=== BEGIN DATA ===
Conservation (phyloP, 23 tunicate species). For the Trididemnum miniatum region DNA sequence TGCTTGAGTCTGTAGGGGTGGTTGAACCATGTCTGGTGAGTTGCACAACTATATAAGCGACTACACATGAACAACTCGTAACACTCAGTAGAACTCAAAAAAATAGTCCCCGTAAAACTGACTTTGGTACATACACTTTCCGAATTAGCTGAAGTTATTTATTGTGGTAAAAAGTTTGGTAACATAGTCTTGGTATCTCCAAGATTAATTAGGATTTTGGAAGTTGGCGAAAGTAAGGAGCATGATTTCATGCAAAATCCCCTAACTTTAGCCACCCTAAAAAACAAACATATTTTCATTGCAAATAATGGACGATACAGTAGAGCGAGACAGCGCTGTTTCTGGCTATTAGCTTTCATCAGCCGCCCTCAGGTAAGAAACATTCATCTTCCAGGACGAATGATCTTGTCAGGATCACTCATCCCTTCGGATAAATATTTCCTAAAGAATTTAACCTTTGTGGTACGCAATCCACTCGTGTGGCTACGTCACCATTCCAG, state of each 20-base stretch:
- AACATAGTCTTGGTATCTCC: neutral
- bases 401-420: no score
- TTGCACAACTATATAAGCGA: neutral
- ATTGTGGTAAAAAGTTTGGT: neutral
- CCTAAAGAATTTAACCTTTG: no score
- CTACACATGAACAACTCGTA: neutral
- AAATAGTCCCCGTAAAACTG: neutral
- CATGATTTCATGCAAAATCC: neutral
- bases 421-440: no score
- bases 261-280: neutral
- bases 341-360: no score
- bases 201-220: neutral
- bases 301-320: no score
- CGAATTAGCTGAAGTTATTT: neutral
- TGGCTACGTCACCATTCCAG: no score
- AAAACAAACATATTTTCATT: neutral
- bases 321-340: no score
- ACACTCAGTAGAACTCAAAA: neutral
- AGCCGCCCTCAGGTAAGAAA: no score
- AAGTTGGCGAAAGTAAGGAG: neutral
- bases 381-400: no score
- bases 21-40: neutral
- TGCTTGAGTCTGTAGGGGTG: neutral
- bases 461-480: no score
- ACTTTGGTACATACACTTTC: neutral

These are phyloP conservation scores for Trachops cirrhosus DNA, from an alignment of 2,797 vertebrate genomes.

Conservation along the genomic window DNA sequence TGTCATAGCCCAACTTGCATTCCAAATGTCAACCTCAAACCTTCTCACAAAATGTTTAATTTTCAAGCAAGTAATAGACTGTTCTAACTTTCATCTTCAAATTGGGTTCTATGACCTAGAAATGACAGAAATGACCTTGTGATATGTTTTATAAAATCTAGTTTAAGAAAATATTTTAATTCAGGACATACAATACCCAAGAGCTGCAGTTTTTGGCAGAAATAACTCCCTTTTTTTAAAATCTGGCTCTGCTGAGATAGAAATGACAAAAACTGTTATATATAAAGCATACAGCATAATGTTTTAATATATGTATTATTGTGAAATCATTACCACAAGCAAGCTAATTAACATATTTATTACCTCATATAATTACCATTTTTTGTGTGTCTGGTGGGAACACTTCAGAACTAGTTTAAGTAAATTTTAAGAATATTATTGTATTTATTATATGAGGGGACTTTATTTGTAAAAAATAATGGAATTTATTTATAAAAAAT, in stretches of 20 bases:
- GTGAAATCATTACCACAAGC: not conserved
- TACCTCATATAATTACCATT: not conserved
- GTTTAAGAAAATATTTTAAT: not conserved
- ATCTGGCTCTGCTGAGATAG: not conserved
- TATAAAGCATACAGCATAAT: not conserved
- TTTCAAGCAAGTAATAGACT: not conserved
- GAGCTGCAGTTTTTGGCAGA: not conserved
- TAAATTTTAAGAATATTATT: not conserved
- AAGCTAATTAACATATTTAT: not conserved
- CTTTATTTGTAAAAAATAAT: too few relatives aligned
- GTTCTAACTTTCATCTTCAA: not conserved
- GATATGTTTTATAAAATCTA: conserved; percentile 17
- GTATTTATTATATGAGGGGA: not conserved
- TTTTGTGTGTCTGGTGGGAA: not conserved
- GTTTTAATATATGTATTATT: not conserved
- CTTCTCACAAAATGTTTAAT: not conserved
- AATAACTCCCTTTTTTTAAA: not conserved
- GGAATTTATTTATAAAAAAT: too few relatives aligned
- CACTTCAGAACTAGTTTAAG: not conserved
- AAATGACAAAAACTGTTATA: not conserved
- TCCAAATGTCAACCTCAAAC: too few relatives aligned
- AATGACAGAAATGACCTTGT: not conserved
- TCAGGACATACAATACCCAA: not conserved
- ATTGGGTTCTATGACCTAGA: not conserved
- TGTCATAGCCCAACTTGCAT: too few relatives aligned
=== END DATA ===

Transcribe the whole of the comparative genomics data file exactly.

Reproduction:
Conservation (phyloP, 23 tunicate species). For the Trididemnum miniatum region DNA sequence TGCTTGAGTCTGTAGGGGTGGTTGAACCATGTCTGGTGAGTTGCACAACTATATAAGCGACTACACATGAACAACTCGTAACACTCAGTAGAACTCAAAAAAATAGTCCCCGTAAAACTGACTTTGGTACATACACTTTCCGAATTAGCTGAAGTTATTTATTGTGGTAAAAAGTTTGGTAACATAGTCTTGGTATCTCCAAGATTAATTAGGATTTTGGAAGTTGGCGAAAGTAAGGAGCATGATTTCATGCAAAATCCCCTAACTTTAGCCACCCTAAAAAACAAACATATTTTCATTGCAAATAATGGACGATACAGTAGAGCGAGACAGCGCTGTTTCTGGCTATTAGCTTTCATCAGCCGCCCTCAGGTAAGAAACATTCATCTTCCAGGACGAATGATCTTGTCAGGATCACTCATCCCTTCGGATAAATATTTCCTAAAGAATTTAACCTTTGTGGTACGCAATCCACTCGTGTGGCTACGTCACCATTCCAG, state of each 20-base stretch:
- AACATAGTCTTGGTATCTCC: neutral
- bases 401-420: no score
- TTGCACAACTATATAAGCGA: neutral
- ATTGTGGTAAAAAGTTTGGT: neutral
- CCTAAAGAATTTAACCTTTG: no score
- CTACACATGAACAACTCGTA: neutral
- AAATAGTCCCCGTAAAACTG: neutral
- CATGATTTCATGCAAAATCC: neutral
- bases 421-440: no score
- bases 261-280: neutral
- bases 341-360: no score
- bases 201-220: neutral
- bases 301-320: no score
- CGAATTAGCTGAAGTTATTT: neutral
- TGGCTACGTCACCATTCCAG: no score
- AAAACAAACATATTTTCATT: neutral
- bases 321-340: no score
- ACACTCAGTAGAACTCAAAA: neutral
- AGCCGCCCTCAGGTAAGAAA: no score
- AAGTTGGCGAAAGTAAGGAG: neutral
- bases 381-400: no score
- bases 21-40: neutral
- TGCTTGAGTCTGTAGGGGTG: neutral
- bases 461-480: no score
- ACTTTGGTACATACACTTTC: neutral

These are phyloP conservation scores for Trachops cirrhosus DNA, from an alignment of 2,797 vertebrate genomes.

Conservation along the genomic window DNA sequence TGTCATAGCCCAACTTGCATTCCAAATGTCAACCTCAAACCTTCTCACAAAATGTTTAATTTTCAAGCAAGTAATAGACTGTTCTAACTTTCATCTTCAAATTGGGTTCTATGACCTAGAAATGACAGAAATGACCTTGTGATATGTTTTATAAAATCTAGTTTAAGAAAATATTTTAATTCAGGACATACAATACCCAAGAGCTGCAGTTTTTGGCAGAAATAACTCCCTTTTTTTAAAATCTGGCTCTGCTGAGATAGAAATGACAAAAACTGTTATATATAAAGCATACAGCATAATGTTTTAATATATGTATTATTGTGAAATCATTACCACAAGCAAGCTAATTAACATATTTATTACCTCATATAATTACCATTTTTTGTGTGTCTGGTGGGAACACTTCAGAACTAGTTTAAGTAAATTTTAAGAATATTATTGTATTTATTATATGAGGGGACTTTATTTGTAAAAAATAATGGAATTTATTTATAAAAAAT, in stretches of 20 bases:
- GTGAAATCATTACCACAAGC: not conserved
- TACCTCATATAATTACCATT: not conserved
- GTTTAAGAAAATATTTTAAT: not conserved
- ATCTGGCTCTGCTGAGATAG: not conserved
- TATAAAGCATACAGCATAAT: not conserved
- TTTCAAGCAAGTAATAGACT: not conserved
- GAGCTGCAGTTTTTGGCAGA: not conserved
- TAAATTTTAAGAATATTATT: not conserved
- AAGCTAATTAACATATTTAT: not conserved
- CTTTATTTGTAAAAAATAAT: too few relatives aligned
- GTTCTAACTTTCATCTTCAA: not conserved
- GATATGTTTTATAAAATCTA: conserved; percentile 17
- GTATTTATTATATGAGGGGA: not conserved
- TTTTGTGTGTCTGGTGGGAA: not conserved
- GTTTTAATATATGTATTATT: not conserved
- CTTCTCACAAAATGTTTAAT: not conserved
- AATAACTCCCTTTTTTTAAA: not conserved
- GGAATTTATTTATAAAAAAT: too few relatives aligned
- CACTTCAGAACTAGTTTAAG: not conserved
- AAATGACAAAAACTGTTATA: not conserved
- TCCAAATGTCAACCTCAAAC: too few relatives aligned
- AATGACAGAAATGACCTTGT: not conserved
- TCAGGACATACAATACCCAA: not conserved
- ATTGGGTTCTATGACCTAGA: not conserved
- TGTCATAGCCCAACTTGCAT: too few relatives aligned